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MMN Participates in Connectivity Challenge: Birds Connect Us

Written by Stephanie Beilke
Screen capture from Connectivity Challenge pitch

In 2020, the Midwest Migration Network was part of a collaborative grant proposal for the Connectivity Challenge, created to fund meaningful change in the field of conservation by the Salazar Center for North American Conservation in partnership with Colorado State University’s  inaugural Conservation Impact Prize.

The Audubon Great Lakes engagement team, with support from several MMN Steering Committee members, led the proposal titled “Birds Connect Us: Empowering Communities through Migratory Bird Technology.” Our team was one of five finalists in the running for the Connectivity Challenge. We are honored to have been selected to participate in a live virtual pitch event hosted by the Salazar Center on September 16. You can view a recording of that pitch, delivered by Audubon Great Lakes’ Jeremiah Steen, in the embedded video below or by clicking here.

Our vision for this project is to bring together community members in Detroit and Milwaukee, two major urban centers and migratory bird hotspots along the Great Lakes, and connect them to exciting migratory science research happening where they live. Audubon Great Lakes’ Wild Indigo Nature Explorations Program already works extensively with communities of color in these two cities, with emphases on program co-development and meeting communities where they are. Our goal was to enhance Wild Indigo’s work by incorporating Motus wildlife tracking technology into curricula and providing STEM education, career-building activities, and mentorship opportunities for community members. This important work aims to connect community members to research and researchers. By engaging community members more deeply in the process of understanding how migratory birds use the landscapes in their neighborhoods, we seek to foster the importance of preserving local green spaces for migratory birds and people. Our hope is for this project to serve as a model for future projects connecting communities to Motus technology across the continent and beyond.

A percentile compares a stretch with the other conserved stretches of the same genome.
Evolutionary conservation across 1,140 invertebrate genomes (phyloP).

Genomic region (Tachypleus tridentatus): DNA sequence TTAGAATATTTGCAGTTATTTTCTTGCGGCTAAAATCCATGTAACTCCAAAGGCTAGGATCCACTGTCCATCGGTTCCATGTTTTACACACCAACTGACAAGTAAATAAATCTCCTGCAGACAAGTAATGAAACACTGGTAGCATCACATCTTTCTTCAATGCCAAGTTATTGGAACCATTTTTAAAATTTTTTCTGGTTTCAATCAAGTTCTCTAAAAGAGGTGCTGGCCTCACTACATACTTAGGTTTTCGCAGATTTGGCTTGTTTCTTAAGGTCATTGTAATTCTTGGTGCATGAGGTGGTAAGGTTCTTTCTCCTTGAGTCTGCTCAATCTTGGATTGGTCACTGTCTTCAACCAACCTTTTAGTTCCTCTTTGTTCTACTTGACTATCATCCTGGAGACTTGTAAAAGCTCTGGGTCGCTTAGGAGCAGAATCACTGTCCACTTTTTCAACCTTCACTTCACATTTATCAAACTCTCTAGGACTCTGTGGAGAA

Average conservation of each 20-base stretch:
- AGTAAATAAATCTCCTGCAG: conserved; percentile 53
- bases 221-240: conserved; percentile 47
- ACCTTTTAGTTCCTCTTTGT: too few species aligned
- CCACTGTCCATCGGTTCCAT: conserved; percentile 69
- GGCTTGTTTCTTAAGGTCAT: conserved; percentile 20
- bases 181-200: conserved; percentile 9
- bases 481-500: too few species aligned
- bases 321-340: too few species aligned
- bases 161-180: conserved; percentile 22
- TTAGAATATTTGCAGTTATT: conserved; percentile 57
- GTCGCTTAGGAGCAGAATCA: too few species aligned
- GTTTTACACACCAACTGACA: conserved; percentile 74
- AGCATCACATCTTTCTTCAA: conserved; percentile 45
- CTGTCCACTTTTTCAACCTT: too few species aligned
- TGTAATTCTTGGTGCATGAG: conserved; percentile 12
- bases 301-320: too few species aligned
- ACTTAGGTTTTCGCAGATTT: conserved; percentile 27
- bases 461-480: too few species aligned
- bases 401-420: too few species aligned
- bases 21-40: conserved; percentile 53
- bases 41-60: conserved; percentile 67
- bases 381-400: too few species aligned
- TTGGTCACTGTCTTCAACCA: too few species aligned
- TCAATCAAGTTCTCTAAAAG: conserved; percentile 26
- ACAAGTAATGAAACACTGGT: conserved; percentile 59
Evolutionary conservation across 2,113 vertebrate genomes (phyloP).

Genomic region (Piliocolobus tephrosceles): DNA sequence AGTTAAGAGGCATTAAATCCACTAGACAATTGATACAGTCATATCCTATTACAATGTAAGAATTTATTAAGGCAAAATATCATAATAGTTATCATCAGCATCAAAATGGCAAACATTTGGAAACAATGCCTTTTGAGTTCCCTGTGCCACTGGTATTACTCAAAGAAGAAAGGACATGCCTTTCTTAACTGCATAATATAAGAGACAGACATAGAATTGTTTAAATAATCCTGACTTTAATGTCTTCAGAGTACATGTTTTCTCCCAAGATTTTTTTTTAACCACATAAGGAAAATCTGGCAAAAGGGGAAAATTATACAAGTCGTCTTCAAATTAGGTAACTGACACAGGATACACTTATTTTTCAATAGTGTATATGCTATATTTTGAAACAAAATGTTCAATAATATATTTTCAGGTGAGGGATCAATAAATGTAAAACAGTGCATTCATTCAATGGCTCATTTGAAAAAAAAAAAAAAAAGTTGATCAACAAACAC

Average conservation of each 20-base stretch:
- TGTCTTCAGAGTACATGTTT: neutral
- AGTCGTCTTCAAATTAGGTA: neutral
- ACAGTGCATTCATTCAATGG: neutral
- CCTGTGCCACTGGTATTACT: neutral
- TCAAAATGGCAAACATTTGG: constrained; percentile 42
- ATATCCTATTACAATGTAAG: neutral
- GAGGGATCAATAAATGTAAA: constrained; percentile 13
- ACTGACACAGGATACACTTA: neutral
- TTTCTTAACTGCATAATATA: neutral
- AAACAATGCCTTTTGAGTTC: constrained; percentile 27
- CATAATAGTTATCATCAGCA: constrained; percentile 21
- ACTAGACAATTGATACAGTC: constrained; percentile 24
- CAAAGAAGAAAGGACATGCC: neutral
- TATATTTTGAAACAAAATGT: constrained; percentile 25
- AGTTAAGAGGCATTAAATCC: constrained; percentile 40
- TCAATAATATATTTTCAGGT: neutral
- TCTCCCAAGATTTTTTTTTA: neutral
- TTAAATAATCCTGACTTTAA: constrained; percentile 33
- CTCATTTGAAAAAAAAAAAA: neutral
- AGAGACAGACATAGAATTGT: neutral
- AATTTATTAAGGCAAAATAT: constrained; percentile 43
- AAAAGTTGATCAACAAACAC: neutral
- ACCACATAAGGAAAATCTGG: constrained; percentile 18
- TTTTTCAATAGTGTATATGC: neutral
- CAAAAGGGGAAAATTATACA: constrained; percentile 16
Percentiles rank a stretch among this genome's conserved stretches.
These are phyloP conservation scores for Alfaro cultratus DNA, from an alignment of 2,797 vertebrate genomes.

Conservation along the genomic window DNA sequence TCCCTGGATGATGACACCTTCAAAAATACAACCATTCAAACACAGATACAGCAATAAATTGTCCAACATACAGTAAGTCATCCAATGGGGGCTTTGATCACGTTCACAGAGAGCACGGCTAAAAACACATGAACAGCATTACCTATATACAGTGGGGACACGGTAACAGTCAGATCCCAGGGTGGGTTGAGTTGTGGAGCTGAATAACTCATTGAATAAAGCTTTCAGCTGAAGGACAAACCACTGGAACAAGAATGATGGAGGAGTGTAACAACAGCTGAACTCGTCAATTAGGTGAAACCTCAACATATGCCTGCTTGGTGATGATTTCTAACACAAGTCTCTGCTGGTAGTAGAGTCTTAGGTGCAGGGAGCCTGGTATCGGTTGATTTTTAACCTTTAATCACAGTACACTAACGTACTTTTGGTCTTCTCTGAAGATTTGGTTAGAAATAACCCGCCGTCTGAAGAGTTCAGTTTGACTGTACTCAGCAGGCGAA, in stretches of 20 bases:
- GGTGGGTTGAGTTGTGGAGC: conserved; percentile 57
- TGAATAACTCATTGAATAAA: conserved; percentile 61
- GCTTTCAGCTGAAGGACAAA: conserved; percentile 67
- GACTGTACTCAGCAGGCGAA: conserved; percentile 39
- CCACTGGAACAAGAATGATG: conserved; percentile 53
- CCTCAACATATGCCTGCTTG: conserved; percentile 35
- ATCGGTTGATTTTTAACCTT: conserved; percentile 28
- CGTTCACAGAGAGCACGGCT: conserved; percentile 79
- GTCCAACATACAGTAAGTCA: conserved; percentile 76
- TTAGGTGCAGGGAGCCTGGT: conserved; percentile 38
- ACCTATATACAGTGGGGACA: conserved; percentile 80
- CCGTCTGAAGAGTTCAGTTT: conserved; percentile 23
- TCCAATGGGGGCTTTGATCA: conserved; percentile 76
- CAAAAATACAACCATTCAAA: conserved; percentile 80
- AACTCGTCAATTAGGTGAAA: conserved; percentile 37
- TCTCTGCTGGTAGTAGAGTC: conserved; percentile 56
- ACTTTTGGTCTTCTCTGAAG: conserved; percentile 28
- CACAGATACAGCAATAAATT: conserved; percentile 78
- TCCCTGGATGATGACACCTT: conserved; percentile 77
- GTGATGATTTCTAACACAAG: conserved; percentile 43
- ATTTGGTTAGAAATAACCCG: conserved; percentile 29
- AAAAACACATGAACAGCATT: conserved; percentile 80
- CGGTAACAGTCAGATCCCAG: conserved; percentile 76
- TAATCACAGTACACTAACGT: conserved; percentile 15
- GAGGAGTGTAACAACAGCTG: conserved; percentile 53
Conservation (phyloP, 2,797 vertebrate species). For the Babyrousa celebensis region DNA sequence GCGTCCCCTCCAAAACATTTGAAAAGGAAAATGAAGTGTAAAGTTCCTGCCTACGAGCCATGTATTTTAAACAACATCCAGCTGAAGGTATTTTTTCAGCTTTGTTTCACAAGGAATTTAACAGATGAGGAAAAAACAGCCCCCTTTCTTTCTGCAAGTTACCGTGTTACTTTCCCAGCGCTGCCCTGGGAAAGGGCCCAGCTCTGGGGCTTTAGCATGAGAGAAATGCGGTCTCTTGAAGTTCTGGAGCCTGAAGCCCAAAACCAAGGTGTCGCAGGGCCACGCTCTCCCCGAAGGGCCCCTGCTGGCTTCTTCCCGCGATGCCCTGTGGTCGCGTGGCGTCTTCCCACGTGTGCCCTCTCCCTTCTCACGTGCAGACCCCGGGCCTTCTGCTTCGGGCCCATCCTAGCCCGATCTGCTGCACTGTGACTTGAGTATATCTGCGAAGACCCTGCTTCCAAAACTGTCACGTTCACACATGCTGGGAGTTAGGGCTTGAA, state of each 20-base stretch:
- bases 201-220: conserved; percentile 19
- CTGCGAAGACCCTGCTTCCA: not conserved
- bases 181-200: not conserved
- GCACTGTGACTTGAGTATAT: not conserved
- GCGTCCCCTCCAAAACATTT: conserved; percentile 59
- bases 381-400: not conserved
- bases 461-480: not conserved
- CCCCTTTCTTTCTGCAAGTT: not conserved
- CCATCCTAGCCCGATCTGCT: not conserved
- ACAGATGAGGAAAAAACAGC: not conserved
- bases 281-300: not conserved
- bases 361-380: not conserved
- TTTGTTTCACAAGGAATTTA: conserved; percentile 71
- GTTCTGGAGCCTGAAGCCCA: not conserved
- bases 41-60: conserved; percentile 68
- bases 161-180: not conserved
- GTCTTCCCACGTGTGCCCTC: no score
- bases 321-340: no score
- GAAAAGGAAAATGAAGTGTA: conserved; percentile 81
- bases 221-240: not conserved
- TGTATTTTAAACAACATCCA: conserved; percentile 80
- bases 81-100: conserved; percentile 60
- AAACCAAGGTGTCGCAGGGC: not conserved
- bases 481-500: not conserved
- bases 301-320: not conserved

Although we were not selected as the winner, we will continue to seek funding opportunities to support program development and Motus tower installation in communities where the Wild Indigo team is working. We will also continue taking steps toward some of the initiatives set forth in our proposal, such as further integrating community engagement with MMN initiatives.

 

If you would like to learn how you can help in making Motus come to life through community engagement programs in the Great Lakes region or beyond, please contact Stephanie Beilke, Audubon Great Lakes Conservation Science Manager:

To learn more about MMN’s Telemetry initiative, which focuses on Motus Wildlife Tracking, click here.